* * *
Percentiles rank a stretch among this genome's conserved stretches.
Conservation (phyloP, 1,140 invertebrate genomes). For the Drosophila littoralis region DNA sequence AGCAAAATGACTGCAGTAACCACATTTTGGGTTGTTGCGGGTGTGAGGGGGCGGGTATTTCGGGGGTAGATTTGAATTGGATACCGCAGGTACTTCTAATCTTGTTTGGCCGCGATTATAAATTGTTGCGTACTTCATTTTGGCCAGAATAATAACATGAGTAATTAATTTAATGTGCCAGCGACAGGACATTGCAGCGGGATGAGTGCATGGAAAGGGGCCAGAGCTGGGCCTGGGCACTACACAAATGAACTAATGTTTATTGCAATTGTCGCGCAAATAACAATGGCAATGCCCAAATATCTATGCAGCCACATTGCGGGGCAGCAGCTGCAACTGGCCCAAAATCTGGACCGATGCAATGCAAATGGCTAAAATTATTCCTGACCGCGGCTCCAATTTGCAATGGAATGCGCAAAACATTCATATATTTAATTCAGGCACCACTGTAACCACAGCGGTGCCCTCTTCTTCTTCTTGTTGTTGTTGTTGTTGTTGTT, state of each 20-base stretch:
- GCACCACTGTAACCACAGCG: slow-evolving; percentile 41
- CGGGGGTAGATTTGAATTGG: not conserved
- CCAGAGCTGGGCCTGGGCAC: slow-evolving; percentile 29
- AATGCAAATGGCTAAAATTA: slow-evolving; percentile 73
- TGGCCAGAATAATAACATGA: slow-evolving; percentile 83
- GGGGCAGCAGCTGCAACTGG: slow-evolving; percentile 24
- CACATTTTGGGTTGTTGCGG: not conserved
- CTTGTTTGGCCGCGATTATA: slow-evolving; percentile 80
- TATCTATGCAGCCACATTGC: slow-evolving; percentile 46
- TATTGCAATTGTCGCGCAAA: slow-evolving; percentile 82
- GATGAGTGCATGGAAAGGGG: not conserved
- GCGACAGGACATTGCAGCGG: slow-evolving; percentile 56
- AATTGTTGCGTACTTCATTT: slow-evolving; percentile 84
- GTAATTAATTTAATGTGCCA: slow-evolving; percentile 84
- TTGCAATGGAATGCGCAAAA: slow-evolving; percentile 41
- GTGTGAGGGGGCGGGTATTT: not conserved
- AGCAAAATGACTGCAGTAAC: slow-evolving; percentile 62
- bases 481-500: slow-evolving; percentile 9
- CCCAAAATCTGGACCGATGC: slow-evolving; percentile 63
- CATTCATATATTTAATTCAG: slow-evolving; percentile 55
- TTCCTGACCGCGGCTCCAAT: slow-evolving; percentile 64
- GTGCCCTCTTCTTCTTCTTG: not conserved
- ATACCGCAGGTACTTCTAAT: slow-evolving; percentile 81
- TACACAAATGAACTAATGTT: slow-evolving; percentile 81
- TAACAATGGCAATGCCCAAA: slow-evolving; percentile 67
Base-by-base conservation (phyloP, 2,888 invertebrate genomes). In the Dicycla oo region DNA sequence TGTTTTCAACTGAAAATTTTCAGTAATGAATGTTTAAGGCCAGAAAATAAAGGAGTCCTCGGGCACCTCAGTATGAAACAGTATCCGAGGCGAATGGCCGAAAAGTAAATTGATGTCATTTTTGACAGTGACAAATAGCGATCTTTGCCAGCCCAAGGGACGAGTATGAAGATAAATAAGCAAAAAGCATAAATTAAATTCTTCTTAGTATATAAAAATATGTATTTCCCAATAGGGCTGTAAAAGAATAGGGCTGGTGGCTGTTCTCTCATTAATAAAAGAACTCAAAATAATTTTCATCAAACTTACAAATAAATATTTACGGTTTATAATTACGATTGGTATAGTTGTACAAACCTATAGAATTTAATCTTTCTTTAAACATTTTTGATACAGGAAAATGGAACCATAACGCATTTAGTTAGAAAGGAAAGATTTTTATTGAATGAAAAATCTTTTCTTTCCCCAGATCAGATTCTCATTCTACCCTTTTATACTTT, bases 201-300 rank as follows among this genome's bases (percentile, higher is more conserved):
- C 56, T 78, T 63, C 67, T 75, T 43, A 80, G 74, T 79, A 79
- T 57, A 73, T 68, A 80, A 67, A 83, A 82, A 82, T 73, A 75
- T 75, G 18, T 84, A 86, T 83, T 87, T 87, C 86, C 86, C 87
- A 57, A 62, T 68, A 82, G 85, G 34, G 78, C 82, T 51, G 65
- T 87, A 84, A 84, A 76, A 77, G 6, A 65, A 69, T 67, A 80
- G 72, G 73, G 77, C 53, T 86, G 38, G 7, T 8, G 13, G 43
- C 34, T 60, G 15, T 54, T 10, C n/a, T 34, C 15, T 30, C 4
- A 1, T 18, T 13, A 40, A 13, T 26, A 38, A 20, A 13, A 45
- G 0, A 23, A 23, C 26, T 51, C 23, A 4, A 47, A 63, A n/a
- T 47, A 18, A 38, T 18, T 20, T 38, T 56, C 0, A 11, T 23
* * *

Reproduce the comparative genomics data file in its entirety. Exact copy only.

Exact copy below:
Percentiles rank a stretch among this genome's conserved stretches.
Conservation (phyloP, 1,140 invertebrate genomes). For the Drosophila littoralis region DNA sequence AGCAAAATGACTGCAGTAACCACATTTTGGGTTGTTGCGGGTGTGAGGGGGCGGGTATTTCGGGGGTAGATTTGAATTGGATACCGCAGGTACTTCTAATCTTGTTTGGCCGCGATTATAAATTGTTGCGTACTTCATTTTGGCCAGAATAATAACATGAGTAATTAATTTAATGTGCCAGCGACAGGACATTGCAGCGGGATGAGTGCATGGAAAGGGGCCAGAGCTGGGCCTGGGCACTACACAAATGAACTAATGTTTATTGCAATTGTCGCGCAAATAACAATGGCAATGCCCAAATATCTATGCAGCCACATTGCGGGGCAGCAGCTGCAACTGGCCCAAAATCTGGACCGATGCAATGCAAATGGCTAAAATTATTCCTGACCGCGGCTCCAATTTGCAATGGAATGCGCAAAACATTCATATATTTAATTCAGGCACCACTGTAACCACAGCGGTGCCCTCTTCTTCTTCTTGTTGTTGTTGTTGTTGTTGTT, state of each 20-base stretch:
- GCACCACTGTAACCACAGCG: slow-evolving; percentile 41
- CGGGGGTAGATTTGAATTGG: not conserved
- CCAGAGCTGGGCCTGGGCAC: slow-evolving; percentile 29
- AATGCAAATGGCTAAAATTA: slow-evolving; percentile 73
- TGGCCAGAATAATAACATGA: slow-evolving; percentile 83
- GGGGCAGCAGCTGCAACTGG: slow-evolving; percentile 24
- CACATTTTGGGTTGTTGCGG: not conserved
- CTTGTTTGGCCGCGATTATA: slow-evolving; percentile 80
- TATCTATGCAGCCACATTGC: slow-evolving; percentile 46
- TATTGCAATTGTCGCGCAAA: slow-evolving; percentile 82
- GATGAGTGCATGGAAAGGGG: not conserved
- GCGACAGGACATTGCAGCGG: slow-evolving; percentile 56
- AATTGTTGCGTACTTCATTT: slow-evolving; percentile 84
- GTAATTAATTTAATGTGCCA: slow-evolving; percentile 84
- TTGCAATGGAATGCGCAAAA: slow-evolving; percentile 41
- GTGTGAGGGGGCGGGTATTT: not conserved
- AGCAAAATGACTGCAGTAAC: slow-evolving; percentile 62
- bases 481-500: slow-evolving; percentile 9
- CCCAAAATCTGGACCGATGC: slow-evolving; percentile 63
- CATTCATATATTTAATTCAG: slow-evolving; percentile 55
- TTCCTGACCGCGGCTCCAAT: slow-evolving; percentile 64
- GTGCCCTCTTCTTCTTCTTG: not conserved
- ATACCGCAGGTACTTCTAAT: slow-evolving; percentile 81
- TACACAAATGAACTAATGTT: slow-evolving; percentile 81
- TAACAATGGCAATGCCCAAA: slow-evolving; percentile 67
Base-by-base conservation (phyloP, 2,888 invertebrate genomes). In the Dicycla oo region DNA sequence TGTTTTCAACTGAAAATTTTCAGTAATGAATGTTTAAGGCCAGAAAATAAAGGAGTCCTCGGGCACCTCAGTATGAAACAGTATCCGAGGCGAATGGCCGAAAAGTAAATTGATGTCATTTTTGACAGTGACAAATAGCGATCTTTGCCAGCCCAAGGGACGAGTATGAAGATAAATAAGCAAAAAGCATAAATTAAATTCTTCTTAGTATATAAAAATATGTATTTCCCAATAGGGCTGTAAAAGAATAGGGCTGGTGGCTGTTCTCTCATTAATAAAAGAACTCAAAATAATTTTCATCAAACTTACAAATAAATATTTACGGTTTATAATTACGATTGGTATAGTTGTACAAACCTATAGAATTTAATCTTTCTTTAAACATTTTTGATACAGGAAAATGGAACCATAACGCATTTAGTTAGAAAGGAAAGATTTTTATTGAATGAAAAATCTTTTCTTTCCCCAGATCAGATTCTCATTCTACCCTTTTATACTTT, bases 201-300 rank as follows among this genome's bases (percentile, higher is more conserved):
- C 56, T 78, T 63, C 67, T 75, T 43, A 80, G 74, T 79, A 79
- T 57, A 73, T 68, A 80, A 67, A 83, A 82, A 82, T 73, A 75
- T 75, G 18, T 84, A 86, T 83, T 87, T 87, C 86, C 86, C 87
- A 57, A 62, T 68, A 82, G 85, G 34, G 78, C 82, T 51, G 65
- T 87, A 84, A 84, A 76, A 77, G 6, A 65, A 69, T 67, A 80
- G 72, G 73, G 77, C 53, T 86, G 38, G 7, T 8, G 13, G 43
- C 34, T 60, G 15, T 54, T 10, C n/a, T 34, C 15, T 30, C 4
- A 1, T 18, T 13, A 40, A 13, T 26, A 38, A 20, A 13, A 45
- G 0, A 23, A 23, C 26, T 51, C 23, A 4, A 47, A 63, A n/a
- T 47, A 18, A 38, T 18, T 20, T 38, T 56, C 0, A 11, T 23